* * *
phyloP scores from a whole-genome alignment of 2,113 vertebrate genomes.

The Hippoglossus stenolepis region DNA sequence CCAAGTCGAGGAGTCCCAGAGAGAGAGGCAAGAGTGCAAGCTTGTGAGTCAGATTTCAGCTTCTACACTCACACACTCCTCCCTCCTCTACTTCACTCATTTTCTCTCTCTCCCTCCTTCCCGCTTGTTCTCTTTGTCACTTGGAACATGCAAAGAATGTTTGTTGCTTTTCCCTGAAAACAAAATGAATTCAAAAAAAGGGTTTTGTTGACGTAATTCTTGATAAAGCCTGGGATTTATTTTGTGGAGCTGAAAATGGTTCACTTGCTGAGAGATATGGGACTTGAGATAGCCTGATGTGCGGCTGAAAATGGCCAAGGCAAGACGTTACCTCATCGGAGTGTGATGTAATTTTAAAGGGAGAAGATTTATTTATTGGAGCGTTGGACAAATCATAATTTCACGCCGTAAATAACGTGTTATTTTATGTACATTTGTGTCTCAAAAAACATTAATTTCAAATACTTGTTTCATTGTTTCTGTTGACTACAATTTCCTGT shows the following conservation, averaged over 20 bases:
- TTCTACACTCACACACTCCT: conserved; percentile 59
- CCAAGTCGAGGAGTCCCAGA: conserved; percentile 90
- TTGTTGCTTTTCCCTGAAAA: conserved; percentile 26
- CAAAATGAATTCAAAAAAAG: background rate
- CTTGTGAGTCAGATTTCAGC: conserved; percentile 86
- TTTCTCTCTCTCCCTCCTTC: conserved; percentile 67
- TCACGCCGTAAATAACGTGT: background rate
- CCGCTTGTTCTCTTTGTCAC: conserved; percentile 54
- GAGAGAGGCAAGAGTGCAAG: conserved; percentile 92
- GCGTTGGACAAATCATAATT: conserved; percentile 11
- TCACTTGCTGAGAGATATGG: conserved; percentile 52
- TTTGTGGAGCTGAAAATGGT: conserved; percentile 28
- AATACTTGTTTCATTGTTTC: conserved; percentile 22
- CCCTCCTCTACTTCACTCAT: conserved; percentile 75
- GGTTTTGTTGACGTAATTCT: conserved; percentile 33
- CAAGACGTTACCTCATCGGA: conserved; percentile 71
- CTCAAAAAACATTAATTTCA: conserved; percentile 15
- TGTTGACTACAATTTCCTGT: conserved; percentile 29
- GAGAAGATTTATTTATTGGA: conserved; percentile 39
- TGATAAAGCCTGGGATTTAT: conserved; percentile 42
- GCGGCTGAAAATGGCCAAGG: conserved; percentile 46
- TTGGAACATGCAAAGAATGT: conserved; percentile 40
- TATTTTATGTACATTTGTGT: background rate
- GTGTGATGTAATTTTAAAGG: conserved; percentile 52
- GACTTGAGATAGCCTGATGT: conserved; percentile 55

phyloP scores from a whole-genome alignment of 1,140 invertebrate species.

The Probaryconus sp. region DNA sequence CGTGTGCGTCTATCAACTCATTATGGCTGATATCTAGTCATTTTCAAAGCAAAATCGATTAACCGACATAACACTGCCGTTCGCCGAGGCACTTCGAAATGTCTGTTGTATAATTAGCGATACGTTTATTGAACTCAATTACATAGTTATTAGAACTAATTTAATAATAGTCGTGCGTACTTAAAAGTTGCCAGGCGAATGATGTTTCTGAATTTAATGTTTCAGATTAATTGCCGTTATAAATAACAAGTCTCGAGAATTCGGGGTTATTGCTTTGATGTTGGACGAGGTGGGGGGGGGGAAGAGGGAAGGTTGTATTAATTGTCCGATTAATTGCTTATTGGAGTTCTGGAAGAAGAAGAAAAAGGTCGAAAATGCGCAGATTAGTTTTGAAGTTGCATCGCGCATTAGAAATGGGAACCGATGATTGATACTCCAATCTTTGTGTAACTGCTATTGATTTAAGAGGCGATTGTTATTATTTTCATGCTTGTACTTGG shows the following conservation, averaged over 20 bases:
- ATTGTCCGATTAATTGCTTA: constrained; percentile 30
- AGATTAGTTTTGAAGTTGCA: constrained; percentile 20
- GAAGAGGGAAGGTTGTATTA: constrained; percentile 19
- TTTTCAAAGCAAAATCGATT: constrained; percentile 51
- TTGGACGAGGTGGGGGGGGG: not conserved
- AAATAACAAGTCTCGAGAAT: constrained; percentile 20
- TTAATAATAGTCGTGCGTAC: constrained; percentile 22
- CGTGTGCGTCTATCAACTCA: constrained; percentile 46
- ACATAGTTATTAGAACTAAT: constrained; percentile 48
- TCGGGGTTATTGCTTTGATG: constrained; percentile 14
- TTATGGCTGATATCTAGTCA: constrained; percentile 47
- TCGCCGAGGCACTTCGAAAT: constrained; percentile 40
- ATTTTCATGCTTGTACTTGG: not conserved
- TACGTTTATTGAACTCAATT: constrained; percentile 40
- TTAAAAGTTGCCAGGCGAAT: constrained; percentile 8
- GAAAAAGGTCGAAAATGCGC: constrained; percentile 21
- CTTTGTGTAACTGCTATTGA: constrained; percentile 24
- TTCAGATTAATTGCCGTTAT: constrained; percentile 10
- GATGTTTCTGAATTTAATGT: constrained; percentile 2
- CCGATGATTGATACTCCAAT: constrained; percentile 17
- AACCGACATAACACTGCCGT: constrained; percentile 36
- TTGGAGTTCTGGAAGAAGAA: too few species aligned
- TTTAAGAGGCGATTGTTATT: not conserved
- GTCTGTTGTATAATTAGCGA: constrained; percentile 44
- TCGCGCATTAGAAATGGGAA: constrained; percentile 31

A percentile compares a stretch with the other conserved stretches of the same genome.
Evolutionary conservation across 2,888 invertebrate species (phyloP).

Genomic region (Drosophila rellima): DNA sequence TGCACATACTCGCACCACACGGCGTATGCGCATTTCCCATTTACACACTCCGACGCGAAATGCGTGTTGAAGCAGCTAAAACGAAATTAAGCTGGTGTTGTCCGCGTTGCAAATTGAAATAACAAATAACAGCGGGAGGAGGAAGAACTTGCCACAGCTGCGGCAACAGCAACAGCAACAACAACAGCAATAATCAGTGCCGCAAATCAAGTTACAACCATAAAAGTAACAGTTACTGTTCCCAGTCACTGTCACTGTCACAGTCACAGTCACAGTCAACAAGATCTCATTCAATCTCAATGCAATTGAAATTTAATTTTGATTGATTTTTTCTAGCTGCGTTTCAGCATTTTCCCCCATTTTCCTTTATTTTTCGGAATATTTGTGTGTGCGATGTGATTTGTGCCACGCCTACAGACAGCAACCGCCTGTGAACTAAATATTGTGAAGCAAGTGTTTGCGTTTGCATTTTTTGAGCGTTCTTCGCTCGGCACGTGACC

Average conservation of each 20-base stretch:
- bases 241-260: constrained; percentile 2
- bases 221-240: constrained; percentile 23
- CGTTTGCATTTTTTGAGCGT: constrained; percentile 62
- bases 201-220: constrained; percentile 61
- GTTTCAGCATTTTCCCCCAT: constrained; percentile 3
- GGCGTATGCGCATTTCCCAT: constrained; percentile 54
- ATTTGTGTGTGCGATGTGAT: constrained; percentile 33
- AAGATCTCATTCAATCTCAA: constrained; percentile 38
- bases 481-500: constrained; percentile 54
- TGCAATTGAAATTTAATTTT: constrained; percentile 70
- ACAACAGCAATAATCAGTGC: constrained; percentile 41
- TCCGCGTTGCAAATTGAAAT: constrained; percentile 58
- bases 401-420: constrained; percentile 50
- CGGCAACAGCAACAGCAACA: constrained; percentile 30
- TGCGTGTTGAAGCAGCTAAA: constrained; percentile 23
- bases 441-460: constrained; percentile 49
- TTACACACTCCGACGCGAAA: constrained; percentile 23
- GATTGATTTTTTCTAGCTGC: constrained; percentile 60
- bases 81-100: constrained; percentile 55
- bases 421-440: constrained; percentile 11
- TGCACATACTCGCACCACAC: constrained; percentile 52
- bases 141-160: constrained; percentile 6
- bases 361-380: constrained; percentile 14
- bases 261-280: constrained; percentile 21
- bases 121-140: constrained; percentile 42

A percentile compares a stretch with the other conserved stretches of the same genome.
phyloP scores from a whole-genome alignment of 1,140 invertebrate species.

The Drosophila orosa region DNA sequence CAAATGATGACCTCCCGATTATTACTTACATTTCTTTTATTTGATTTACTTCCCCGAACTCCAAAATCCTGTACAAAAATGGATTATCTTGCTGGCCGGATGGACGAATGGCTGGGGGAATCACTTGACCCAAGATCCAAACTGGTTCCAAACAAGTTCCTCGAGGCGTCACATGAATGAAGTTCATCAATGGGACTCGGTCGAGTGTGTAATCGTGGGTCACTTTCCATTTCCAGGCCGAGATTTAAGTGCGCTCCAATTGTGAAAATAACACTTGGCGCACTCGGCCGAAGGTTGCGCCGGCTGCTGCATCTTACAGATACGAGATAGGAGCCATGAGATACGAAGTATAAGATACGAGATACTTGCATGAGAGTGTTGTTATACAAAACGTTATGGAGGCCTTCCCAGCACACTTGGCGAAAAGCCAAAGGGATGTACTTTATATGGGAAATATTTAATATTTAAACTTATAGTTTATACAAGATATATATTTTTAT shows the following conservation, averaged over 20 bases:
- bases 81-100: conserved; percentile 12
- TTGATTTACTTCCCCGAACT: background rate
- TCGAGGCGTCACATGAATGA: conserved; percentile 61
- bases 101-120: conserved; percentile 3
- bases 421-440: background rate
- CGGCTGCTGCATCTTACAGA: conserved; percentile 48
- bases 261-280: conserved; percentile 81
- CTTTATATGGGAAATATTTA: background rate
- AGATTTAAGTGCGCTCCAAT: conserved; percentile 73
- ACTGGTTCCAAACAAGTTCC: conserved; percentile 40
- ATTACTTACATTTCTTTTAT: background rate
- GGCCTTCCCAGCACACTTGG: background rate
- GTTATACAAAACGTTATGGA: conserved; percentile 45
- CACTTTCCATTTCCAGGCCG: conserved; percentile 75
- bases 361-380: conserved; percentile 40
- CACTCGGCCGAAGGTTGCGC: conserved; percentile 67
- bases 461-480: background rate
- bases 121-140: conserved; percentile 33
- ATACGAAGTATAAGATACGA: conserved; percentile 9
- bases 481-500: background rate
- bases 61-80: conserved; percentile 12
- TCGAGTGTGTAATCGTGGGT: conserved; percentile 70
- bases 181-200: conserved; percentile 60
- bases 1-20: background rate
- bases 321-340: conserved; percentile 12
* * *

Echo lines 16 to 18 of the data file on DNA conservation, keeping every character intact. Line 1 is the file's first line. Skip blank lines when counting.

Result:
- CCCTCCTCTACTTCACTCAT: conserved; percentile 75
- GGTTTTGTTGACGTAATTCT: conserved; percentile 33
- CAAGACGTTACCTCATCGGA: conserved; percentile 71